Zwei Eisbären

Die Eisbären der „Fürth“

Auf der zweiten Australienfahrt hatte die Fürth ungewöhnliche Passagiere an Bord: zwei Eisbären und zwei Nandus. Begeben wir uns auf Spurensuche:

Der Zoo in Adelaide ist der zweitälteste in Australien nach Melbourne. Die Anschaffung von Eisbären als Besucherattraktion wurde schon zu Beginn des 20. Jahrhunderts überlegt, dann aber aus Geldgründen wieder verworfen. So dauerte es bis 1907, bis erneut darüber diskutiert wurde und Bären gekauft wurden:

At a meeting of the Zoological Society on Friday a letter was received from Mr. C. Hagenbeck, of Hamburg, offering various kinds of animals and birds. Among the former is a pair of Polar bears. The council being of opinion that a pair of these bears would be a great attraction in the gardens. The finance committee, with Messrs. H. Chesson and J. M. Reid, were asked to visit the Gardens with the view to select a site for their housing. Mr. Hagenbeck stated in his letter that be hoped to forward shortly a male cheetah as a mate for the one now in the Gardens.
The Register, Adelaide, Mo 17. Jun 1907, S. 4

Polar Bears Taronga Park Zoo Sydney 1925

Eisbären im Taronga Park Zoo in Sydney 1925, aus dem Zoo in Adelaide habe ich leider keine Eisbärenfotos gefunden; Foto ca. 1925
© State Library of South Australia, Ref. B 58973/150.

Ein neues Bärenhaus

Auch über das neue Gehege können wir etwas lesen:

„The polar bear house was finished on Thursday morning, and two of those white animals which love the ice and the snow arrived in the afternoon to occupy the swell abode. The new stonehouse, which, adjoins the cage which contains the brown bear, is 18 ft. 7 in. square. It has tiled arched walls and a magnificent ferro-concrete dome. The bath in the centre is 9 ft. 6 in. square and 3 ft. 6 in. dep. There is a shower which will sprinkle the walls when hot weather prevails, and two retiring houses. The Polar bears, which are half-grown, are a male and a female, and were purchased from Hagenbeck, Hamburg. The house cost £550 and the bears landed £170.”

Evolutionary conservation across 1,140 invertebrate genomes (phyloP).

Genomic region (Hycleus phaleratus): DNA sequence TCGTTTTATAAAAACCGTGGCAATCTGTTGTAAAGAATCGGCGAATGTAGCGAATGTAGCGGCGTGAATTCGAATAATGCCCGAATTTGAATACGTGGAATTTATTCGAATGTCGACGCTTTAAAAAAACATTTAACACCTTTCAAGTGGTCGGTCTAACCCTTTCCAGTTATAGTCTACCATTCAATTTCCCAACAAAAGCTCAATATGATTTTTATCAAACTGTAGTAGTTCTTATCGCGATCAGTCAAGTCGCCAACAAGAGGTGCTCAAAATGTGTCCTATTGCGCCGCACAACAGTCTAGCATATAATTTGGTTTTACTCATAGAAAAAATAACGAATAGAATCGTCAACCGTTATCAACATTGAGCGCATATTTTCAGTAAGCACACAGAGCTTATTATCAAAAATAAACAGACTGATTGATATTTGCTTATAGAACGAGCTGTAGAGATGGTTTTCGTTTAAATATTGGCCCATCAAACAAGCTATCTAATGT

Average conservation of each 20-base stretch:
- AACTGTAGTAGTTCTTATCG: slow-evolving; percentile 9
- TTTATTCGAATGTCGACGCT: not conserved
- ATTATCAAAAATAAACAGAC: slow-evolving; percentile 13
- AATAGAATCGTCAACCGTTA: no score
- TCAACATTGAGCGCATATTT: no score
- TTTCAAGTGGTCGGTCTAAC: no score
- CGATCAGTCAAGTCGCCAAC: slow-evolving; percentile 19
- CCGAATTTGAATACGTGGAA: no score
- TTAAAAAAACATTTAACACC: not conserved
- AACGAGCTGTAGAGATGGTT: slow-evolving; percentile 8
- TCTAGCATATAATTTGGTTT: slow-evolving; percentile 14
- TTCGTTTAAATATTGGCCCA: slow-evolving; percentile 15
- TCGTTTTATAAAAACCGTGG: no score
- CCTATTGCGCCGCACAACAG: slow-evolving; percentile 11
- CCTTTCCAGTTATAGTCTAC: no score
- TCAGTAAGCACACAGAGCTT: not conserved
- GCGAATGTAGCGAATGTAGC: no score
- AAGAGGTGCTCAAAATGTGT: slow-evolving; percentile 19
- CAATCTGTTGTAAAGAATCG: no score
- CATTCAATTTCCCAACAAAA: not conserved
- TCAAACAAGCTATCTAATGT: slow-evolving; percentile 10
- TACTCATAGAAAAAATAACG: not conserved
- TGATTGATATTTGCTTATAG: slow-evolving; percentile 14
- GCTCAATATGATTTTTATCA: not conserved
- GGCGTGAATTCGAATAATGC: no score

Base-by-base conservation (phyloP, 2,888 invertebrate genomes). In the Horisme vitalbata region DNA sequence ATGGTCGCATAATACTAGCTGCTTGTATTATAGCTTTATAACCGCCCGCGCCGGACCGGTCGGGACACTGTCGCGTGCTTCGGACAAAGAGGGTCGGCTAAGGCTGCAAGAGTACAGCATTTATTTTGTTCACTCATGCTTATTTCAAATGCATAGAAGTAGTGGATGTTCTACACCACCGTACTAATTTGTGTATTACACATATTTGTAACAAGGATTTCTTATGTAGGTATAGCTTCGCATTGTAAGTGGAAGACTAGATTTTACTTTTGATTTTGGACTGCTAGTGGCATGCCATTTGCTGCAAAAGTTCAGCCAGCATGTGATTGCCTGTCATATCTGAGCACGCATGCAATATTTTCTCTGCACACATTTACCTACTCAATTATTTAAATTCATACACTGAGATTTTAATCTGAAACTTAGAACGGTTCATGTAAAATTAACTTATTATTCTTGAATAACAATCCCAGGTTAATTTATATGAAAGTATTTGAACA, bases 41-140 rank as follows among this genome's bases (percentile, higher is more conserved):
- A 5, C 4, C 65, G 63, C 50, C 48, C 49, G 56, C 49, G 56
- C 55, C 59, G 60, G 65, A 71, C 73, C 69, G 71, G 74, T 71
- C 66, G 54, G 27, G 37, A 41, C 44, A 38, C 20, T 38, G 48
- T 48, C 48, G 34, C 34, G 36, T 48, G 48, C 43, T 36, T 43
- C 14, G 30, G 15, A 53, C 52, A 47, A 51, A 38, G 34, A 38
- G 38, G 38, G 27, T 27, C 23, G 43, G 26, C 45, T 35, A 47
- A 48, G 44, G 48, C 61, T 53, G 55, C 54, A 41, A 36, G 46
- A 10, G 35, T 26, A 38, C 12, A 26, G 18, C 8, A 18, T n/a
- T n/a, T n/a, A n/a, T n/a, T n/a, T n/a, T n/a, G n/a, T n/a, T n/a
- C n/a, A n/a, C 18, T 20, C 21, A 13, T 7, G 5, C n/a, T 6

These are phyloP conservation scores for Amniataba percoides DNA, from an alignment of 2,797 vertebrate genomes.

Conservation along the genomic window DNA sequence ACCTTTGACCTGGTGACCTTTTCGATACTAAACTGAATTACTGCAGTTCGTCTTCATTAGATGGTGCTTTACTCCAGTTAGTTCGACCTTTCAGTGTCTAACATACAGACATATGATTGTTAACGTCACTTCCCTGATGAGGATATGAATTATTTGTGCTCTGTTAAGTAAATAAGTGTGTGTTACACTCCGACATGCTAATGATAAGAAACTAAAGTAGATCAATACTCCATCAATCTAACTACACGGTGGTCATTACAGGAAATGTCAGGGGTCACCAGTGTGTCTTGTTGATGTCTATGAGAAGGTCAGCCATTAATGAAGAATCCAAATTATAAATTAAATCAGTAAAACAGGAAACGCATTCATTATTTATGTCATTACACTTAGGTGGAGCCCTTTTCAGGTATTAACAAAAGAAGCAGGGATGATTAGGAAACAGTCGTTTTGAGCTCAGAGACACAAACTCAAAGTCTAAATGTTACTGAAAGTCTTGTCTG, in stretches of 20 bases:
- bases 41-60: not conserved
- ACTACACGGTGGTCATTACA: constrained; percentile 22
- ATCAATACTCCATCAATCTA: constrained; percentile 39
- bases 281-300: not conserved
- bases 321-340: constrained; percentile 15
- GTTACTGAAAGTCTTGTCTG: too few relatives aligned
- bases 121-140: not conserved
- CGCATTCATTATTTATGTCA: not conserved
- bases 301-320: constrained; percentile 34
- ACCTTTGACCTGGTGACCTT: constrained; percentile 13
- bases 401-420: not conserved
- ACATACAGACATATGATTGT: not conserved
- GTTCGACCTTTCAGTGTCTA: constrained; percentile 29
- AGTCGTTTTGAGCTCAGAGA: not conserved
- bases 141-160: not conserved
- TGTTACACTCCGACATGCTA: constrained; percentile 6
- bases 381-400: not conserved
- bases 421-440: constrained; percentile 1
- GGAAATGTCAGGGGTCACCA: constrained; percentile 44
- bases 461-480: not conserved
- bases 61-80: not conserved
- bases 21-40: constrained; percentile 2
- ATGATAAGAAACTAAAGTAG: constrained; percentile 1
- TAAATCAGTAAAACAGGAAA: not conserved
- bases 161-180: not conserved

The Register, Adelaide, Fr 17. Apr 1908, S. 4, TWO POLAR BEARS FOR THE ZOO.

Anm: 18 ft. 7 in. square entspricht ca. 32 m2; 9 ft. 6 in square sind knapp 8,5 m2

Dass es sich um Männchen und Weibchen handelte, war wohl verbunden mit der Hoffnung auf Nachwuchs, entsprach aber nicht Realität, denn in letzten Meldung (s. u.) heißt es „Both were males“.

Bear (?) pit and refreshment rooms Adelaide Zoo, Fotograf: Trengove, Arthur M, © State Library of South Australia [PRG1480/4/29]

Zoo Adelaide, es handelt sich eventuell um das Bärenhaus, diese Angabe ist aber mit einem Fragezeichen versehen; © State Library of South Australia [PRG1480/4/29]

Tragischer Zwischenfall

1920 kam es zu einem tragischen Zwischenfall, als die Bären einen Wärter attackierten, der unvorsichtigerweise versucht hatte, beim Reinigen des Geheges einen darin hineingeratenen Wasserschlauch zurückzuholen. Dabei wurde er von einem Bären angegriffen, der ihm den Arm am Ellbogen abriss:

Keeper’s Arm Torn Off.

Samuel May, aged 65 years employed at the Adelaide Zoological Gardens as a keeper, had a sensational and painful experience this morning. At about 7 o clock he was engaged in hosing out the polar bears‘ house from outside the enclosure. The attention of the director (Mr. A. C. Minchin) and others was attracted by terrible screams. Mr. Minchin rushed to investigate and found May lying on the cement flooring outside the quarters of the two large white bears with his right arm torn off at the elbow. The unfortunate man was taken to hospital in the police ambulance. He subsequently explained that he was hosing when one of the bears, which were in the exercising yards, grabbed the hose and his hand and, pulling him against the iron bars, tore his arm asunder. May has been at the Zoo for 36 years, and was regarded as a capable man with wild animals. He is a widower with a family. His arm above the elbow was badly lacerated. The other part could not be found. The bathing pool was emptied, but in vain. It was reported from the hospital to-night that May’s condition was serious, and that he was suffering from shock. It is not yet known whether the remaining portion of the man’s arm will have to be amputated.
The Argus, Melbourne, Mo 16. Feb 1920, S. 6,  ADELAIDE ZOO SENSATION.

Ein Todesfall

Noch in einer Meldung vom gleichen Tag erfahren wir, dass der Wärter die Attacke nicht überlebte:

Samuel May, whose arm was torn off at the elbow yesterday morning by a polar bear while hosing out the cage, died early this morning. He was a widower with a family.
The Herald, Melbourne, Mo 16. Feb 1920, S. 7,  Victim of Polar Bear

General view of the Adelaide Zoo, approx. 1910. State Library of South Australia, Ref. B 68807.

Ansicht des Zoos in Adelaide, ca. 1910, © State Library of South Australia, Ref. B 68807.


Wieder dauert es lange, bis wir von den Bären neues erfahren, und zwar bis 1933, als einer der beiden starb. Offensichtlich wurde der kurze Artikel von einem Journalisten der Wirtschaftsredaktion verfasst, denn der Verlust wird sofort in Pfund beziffert: